I've expressed more than a few opinions on what I think 5e should do. They are, broadly speaking, what I would do if I were running the show, because I think they're the best way forward. But I'm prepared to be proven wrong on any of those things.

    Ultimately, I just want 5e to do D&D significantly better than 3e (which I view as the best so far, but will readily admit has some serious flaws). If it includes X, Y, and Z that I don't like, or doesn't include A, B, or C that I desperately want, I'm sure I can learn to cope.

  9. #9
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    Quote Originally Posted by mkill View Post
    But really, I think the big hangup is Old School. As Tome of Battle showed, there is a fluent transition between 3E and 4E. But I don't see how they can reconcile with editions that are not based on the d20 + modifier mechanic.[...]
    The d20 + modifier mechanic is not a problem except for the most obtuse old schoolers. A simpler game with few layers of complexity (feats, attacks of opportunities, and, perhaps, skills) is what a game should be designed to attract the OSR people. However, I doubt WotC is really trying to get these people back but rather make a game that would appeal new customers with similar tastes that are not currently playing D&D because they think the game is too complex.

    Wizards have significantly increased the complexity of the game with third edition. It is true that a large number of fans actually asked for more PC's customization and rules. However, by serving this public, WotC restricted itself to a niche as D&D became a poor choice to introduce new players. Considering that it was always have been the main gate to the hobby, I'm not surprised the market shrunk to the current size.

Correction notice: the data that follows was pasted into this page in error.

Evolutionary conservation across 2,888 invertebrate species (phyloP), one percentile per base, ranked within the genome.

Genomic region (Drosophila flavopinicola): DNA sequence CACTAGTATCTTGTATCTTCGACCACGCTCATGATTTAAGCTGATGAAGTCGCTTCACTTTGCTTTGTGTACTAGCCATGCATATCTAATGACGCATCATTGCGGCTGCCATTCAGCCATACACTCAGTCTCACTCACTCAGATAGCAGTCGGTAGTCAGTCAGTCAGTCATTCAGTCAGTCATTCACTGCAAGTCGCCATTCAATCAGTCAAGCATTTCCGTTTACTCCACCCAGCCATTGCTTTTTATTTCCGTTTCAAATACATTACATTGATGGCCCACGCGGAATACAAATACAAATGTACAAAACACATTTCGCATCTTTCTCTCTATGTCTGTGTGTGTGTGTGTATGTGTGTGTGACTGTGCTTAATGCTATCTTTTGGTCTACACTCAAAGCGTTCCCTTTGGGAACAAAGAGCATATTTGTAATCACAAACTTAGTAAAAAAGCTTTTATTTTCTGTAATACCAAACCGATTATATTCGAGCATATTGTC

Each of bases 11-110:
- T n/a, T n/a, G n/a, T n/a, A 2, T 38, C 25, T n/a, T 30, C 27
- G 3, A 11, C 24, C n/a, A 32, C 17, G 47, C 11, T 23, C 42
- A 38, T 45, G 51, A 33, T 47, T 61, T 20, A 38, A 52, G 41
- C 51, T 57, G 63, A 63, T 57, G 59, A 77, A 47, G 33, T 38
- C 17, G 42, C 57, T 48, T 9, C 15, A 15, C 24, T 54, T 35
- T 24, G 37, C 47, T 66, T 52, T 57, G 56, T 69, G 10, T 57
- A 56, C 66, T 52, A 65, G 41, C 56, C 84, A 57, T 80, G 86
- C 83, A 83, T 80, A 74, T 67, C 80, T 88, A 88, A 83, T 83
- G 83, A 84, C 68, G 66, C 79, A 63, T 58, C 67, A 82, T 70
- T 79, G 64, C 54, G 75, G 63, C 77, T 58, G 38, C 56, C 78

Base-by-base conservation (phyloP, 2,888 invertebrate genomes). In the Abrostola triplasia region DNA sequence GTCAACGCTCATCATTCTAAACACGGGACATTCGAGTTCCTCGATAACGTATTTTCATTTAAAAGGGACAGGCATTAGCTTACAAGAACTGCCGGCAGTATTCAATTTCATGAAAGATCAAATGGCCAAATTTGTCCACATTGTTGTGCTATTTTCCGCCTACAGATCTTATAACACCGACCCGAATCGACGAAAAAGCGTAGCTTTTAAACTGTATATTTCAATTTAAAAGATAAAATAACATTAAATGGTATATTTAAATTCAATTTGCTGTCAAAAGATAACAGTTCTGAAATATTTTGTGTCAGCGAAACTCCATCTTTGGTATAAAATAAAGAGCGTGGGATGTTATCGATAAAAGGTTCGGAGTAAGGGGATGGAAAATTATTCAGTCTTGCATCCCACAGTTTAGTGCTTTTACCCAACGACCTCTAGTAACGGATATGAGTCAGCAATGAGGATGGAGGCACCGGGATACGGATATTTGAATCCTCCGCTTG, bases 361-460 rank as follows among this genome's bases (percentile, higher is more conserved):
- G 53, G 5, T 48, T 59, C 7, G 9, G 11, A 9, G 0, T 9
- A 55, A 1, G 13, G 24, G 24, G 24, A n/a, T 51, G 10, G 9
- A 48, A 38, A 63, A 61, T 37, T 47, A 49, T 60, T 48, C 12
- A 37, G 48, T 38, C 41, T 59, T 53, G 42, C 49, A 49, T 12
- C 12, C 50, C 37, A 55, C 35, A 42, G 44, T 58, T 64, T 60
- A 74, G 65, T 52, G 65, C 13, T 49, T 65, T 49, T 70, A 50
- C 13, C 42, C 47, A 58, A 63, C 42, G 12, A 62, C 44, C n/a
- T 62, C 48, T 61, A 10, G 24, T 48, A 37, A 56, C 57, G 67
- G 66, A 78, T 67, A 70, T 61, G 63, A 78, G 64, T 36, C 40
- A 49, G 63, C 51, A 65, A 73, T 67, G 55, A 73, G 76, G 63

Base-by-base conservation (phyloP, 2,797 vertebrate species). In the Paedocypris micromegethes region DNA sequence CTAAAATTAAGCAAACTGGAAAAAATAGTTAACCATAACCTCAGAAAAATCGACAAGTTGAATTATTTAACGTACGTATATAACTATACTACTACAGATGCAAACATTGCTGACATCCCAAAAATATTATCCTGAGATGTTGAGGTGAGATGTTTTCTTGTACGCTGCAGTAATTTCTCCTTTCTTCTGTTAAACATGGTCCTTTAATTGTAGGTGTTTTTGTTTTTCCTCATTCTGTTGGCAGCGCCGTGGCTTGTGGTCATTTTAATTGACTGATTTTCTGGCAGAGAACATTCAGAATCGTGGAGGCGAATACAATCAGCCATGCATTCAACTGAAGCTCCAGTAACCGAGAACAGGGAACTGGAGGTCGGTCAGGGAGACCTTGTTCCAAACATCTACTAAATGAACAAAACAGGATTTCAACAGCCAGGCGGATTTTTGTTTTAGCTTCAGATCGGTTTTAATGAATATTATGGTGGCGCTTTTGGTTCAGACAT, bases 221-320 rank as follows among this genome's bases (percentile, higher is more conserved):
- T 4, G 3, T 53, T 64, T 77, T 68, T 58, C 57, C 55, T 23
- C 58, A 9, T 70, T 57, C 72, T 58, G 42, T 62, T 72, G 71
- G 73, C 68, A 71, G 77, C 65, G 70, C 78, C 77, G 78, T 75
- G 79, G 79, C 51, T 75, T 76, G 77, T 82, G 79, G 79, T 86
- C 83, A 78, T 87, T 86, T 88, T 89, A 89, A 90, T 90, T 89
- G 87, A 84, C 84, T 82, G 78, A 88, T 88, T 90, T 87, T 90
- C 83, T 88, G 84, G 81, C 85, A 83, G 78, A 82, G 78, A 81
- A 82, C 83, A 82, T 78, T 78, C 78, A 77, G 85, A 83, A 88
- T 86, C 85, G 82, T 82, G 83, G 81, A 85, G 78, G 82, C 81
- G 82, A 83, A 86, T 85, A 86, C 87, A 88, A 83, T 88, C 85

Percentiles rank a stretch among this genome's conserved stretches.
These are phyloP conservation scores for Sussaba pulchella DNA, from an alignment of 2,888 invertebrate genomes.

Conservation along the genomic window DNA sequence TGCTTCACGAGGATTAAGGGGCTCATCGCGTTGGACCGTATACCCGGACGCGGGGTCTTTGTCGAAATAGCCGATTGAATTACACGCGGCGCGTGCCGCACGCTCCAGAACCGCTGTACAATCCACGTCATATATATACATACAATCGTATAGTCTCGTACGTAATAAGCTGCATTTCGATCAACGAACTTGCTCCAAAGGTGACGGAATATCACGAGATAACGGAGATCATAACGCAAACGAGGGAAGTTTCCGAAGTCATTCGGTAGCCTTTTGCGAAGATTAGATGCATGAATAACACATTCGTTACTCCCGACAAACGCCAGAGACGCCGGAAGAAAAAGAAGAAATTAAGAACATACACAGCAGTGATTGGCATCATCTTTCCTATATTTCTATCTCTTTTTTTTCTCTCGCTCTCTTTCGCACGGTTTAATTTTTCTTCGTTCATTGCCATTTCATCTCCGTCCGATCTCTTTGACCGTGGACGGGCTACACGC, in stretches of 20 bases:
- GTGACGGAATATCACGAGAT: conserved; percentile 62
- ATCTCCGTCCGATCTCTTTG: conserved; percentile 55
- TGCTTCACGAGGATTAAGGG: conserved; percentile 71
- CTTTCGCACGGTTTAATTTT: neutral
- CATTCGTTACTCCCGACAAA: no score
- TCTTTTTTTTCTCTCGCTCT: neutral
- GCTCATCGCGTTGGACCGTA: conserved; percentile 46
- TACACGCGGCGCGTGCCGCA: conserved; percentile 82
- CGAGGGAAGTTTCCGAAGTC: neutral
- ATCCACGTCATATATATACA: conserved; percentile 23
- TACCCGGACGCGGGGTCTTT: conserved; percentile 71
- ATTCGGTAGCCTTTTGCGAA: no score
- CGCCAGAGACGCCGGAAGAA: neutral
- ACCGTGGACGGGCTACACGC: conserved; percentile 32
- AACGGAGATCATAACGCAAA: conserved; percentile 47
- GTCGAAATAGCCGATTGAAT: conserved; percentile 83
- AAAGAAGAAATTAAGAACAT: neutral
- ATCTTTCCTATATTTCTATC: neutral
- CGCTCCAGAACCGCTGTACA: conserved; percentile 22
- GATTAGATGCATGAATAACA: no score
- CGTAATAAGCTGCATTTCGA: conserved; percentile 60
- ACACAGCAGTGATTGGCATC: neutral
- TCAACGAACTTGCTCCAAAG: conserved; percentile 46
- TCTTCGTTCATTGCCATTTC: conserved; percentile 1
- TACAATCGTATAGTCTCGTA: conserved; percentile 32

Lapsed players active in the Internet might be very vocal but are not important. They are already being served by Labyrinth Lord, OSRIC, or Pathfinder and only a fraction will move back to D&D. What WotC should aim is to increase the market by attracting new players or former players that aren't interested by their current offerings.

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    Hopefully everything will be solved by making modules which fit perfectly together. If the Starter Box is short and simple and Old School, and the Players' Handbook is huge with the same clear basis but with numerous chapters full of options, all of which can be played simultaneously if we want, then what could be the problem.

    A friend of mine mentioned a blog which he had read a whole ago, in which the dungeon master ran BEMCI behind the screen and the players played 3.5 from their character sheets; and reportedly it worked for that group. (My friend also would really like to know how to find the information about that blog or posting again.) This is what I truly hope for, because I do not care about the market, I care about the divisions within my groups about what to play.

    Now obviously some things are contradictory. Those need to be agreed upon by each group. But I do not see why they cannot for the most part be included in the Fifth Edition. Pathfinder sells thousands of its 600 page core rules: so could the Wizards.